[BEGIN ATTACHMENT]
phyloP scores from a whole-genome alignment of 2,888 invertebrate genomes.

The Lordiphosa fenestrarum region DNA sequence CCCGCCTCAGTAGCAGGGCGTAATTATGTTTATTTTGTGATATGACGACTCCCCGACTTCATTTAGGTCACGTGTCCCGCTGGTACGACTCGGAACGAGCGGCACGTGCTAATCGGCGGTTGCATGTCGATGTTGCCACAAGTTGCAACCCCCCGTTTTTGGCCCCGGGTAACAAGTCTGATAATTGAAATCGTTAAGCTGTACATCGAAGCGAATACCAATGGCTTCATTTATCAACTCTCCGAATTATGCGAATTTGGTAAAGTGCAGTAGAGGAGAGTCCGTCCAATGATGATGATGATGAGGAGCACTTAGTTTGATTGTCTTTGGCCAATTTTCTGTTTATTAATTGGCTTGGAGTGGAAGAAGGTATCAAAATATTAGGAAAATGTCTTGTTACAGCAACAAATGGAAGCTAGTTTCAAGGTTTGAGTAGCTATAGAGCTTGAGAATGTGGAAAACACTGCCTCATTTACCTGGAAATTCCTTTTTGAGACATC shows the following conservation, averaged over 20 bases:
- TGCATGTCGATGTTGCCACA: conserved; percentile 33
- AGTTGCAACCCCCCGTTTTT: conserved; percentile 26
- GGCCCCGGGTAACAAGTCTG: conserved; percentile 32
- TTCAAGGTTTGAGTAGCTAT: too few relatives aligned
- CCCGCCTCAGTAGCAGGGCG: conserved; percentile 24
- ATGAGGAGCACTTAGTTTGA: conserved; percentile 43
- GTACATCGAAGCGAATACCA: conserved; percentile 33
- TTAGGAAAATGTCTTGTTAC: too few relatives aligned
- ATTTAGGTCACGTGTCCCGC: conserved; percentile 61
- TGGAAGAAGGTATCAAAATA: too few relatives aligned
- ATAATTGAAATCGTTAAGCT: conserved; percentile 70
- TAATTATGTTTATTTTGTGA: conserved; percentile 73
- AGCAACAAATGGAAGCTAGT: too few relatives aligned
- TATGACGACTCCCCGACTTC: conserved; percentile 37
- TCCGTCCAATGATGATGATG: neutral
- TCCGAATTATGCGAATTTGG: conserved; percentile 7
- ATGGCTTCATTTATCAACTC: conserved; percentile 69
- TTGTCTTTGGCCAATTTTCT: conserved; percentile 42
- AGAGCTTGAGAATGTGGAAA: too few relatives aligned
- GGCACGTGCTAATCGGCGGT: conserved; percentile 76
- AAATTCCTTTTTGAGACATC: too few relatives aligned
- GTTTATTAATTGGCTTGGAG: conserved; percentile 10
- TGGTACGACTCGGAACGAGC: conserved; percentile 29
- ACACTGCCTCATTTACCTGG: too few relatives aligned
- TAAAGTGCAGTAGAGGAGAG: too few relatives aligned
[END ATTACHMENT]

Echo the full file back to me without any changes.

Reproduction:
phyloP scores from a whole-genome alignment of 2,888 invertebrate genomes.

The Lordiphosa fenestrarum region DNA sequence CCCGCCTCAGTAGCAGGGCGTAATTATGTTTATTTTGTGATATGACGACTCCCCGACTTCATTTAGGTCACGTGTCCCGCTGGTACGACTCGGAACGAGCGGCACGTGCTAATCGGCGGTTGCATGTCGATGTTGCCACAAGTTGCAACCCCCCGTTTTTGGCCCCGGGTAACAAGTCTGATAATTGAAATCGTTAAGCTGTACATCGAAGCGAATACCAATGGCTTCATTTATCAACTCTCCGAATTATGCGAATTTGGTAAAGTGCAGTAGAGGAGAGTCCGTCCAATGATGATGATGATGAGGAGCACTTAGTTTGATTGTCTTTGGCCAATTTTCTGTTTATTAATTGGCTTGGAGTGGAAGAAGGTATCAAAATATTAGGAAAATGTCTTGTTACAGCAACAAATGGAAGCTAGTTTCAAGGTTTGAGTAGCTATAGAGCTTGAGAATGTGGAAAACACTGCCTCATTTACCTGGAAATTCCTTTTTGAGACATC shows the following conservation, averaged over 20 bases:
- TGCATGTCGATGTTGCCACA: conserved; percentile 33
- AGTTGCAACCCCCCGTTTTT: conserved; percentile 26
- GGCCCCGGGTAACAAGTCTG: conserved; percentile 32
- TTCAAGGTTTGAGTAGCTAT: too few relatives aligned
- CCCGCCTCAGTAGCAGGGCG: conserved; percentile 24
- ATGAGGAGCACTTAGTTTGA: conserved; percentile 43
- GTACATCGAAGCGAATACCA: conserved; percentile 33
- TTAGGAAAATGTCTTGTTAC: too few relatives aligned
- ATTTAGGTCACGTGTCCCGC: conserved; percentile 61
- TGGAAGAAGGTATCAAAATA: too few relatives aligned
- ATAATTGAAATCGTTAAGCT: conserved; percentile 70
- TAATTATGTTTATTTTGTGA: conserved; percentile 73
- AGCAACAAATGGAAGCTAGT: too few relatives aligned
- TATGACGACTCCCCGACTTC: conserved; percentile 37
- TCCGTCCAATGATGATGATG: neutral
- TCCGAATTATGCGAATTTGG: conserved; percentile 7
- ATGGCTTCATTTATCAACTC: conserved; percentile 69
- TTGTCTTTGGCCAATTTTCT: conserved; percentile 42
- AGAGCTTGAGAATGTGGAAA: too few relatives aligned
- GGCACGTGCTAATCGGCGGT: conserved; percentile 76
- AAATTCCTTTTTGAGACATC: too few relatives aligned
- GTTTATTAATTGGCTTGGAG: conserved; percentile 10
- TGGTACGACTCGGAACGAGC: conserved; percentile 29
- ACACTGCCTCATTTACCTGG: too few relatives aligned
- TAAAGTGCAGTAGAGGAGAG: too few relatives aligned